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The Case for Creativity: How to be a Strong Thinker

Artwork from AP Student

”Creative work is not a selfish act or a bid for attention on the part of the actor. It’s a gift to the world and every being in it. Don’t cheat us of your contribution. Give us what you’ve got.” ~Steven Pressfield

 

When I was a kid my two favorite things to make where,  drawings of the Rice Krispie characters and to create paper balls. When I say paper balls, I don’t mean that I just crumbled a piece of paper into a ball, that would be kind of lame, and not worth writing about. I mean that I soaked strips of paper in water, and carefully laid each piece over the last, forming a 3D paper ball.

While I continued to enjoy art and creating, my confidence in my ability waned, as it does for most students starting at around 3rd grade. I began to believe that I couldn’t draw, and thus, I couldn’t draw. It’s funny how  when we tell ourselves enough times that we can’t do something, eventually it becomes true.

While in college, during my sophomore review, the nerve wracking time when you stand in front of a group of professors with your artwork, and they tell you if you’re good enough to continue with your major. One of the professors commented that my drawings were a bit “grungy and messy.” But she didn’t stop there, she continued, why don’t you pay attention to your style, and your voice as an artist, work to bring more of that into your work. That advice always stayed with me. Because in that moment I knew two things, one, I’d passed and didn’t have to change my major, and two I realized that I could have a voice as an artist, and I remembered that young girl that “invented” paper balls, and I went in search for her.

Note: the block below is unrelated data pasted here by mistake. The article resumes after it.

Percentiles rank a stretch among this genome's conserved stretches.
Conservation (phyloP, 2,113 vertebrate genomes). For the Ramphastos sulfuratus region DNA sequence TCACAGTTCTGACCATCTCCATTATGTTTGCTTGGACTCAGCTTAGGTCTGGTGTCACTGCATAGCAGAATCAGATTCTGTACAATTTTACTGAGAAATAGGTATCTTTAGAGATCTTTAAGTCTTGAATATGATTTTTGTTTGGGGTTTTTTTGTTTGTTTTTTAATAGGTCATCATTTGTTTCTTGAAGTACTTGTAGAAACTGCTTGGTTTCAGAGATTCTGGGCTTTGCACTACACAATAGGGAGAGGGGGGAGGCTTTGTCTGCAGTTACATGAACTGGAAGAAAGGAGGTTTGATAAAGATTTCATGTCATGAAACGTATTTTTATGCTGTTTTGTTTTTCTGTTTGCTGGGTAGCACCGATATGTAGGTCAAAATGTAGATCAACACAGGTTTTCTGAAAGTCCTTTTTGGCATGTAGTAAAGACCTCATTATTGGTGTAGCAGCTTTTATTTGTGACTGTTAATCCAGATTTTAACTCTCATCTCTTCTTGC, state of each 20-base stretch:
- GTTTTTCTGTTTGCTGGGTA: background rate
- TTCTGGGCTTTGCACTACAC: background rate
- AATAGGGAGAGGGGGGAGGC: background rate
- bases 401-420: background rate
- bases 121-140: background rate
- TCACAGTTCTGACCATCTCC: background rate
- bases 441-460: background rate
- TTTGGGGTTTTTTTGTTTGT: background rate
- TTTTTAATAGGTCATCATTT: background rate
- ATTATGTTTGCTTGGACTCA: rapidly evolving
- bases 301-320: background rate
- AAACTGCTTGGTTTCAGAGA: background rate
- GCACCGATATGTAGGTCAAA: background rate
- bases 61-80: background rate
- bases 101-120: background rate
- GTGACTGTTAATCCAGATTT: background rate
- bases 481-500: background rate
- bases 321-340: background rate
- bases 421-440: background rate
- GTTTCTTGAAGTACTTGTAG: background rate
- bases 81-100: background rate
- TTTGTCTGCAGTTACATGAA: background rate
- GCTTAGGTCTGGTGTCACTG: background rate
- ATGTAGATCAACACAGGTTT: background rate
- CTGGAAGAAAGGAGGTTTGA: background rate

It was a gradual discovery, but I found my voice as an artist, and more importantly as a creative thinker. Again, I believed that I could solve problems, that I had something interesting to bring into the world. While I still work as an artist, my creativity serving me well in that realm, I also work as a teacher and a business owner, where I’ve found my ability to think creatively essential.

Often the terms art and creativity become entangled to mean one and the same, but they aren’t. While you must be creative to be an artist, you do not have to be an artist to be creative.

“When I say artist I mean the one who is building things … some with a brush – some with a shovel – some choose a pen.” ~Jackson Pollock

We live in a culture that both loves and is terrified of art and creativity. When people ask what I do, and I respond, “ I’m a textile designer, and creativity educator. “ I might as well tell them that I”m about to ask for their first born child.

They start to break into a cold sweat, and quickly tell me that they can’t draw and they aren’t creative, just in case I was thinking about asking them to whip out their drawing pad and pencil and show me their sketching skills.

 

Now I could insert a lovely definition of creativity here, but instead I’m going to share some wisdom from the brilliant Mihaly Csikszentmihalyi, author of Flow and the Psychology of Discovery and Invention.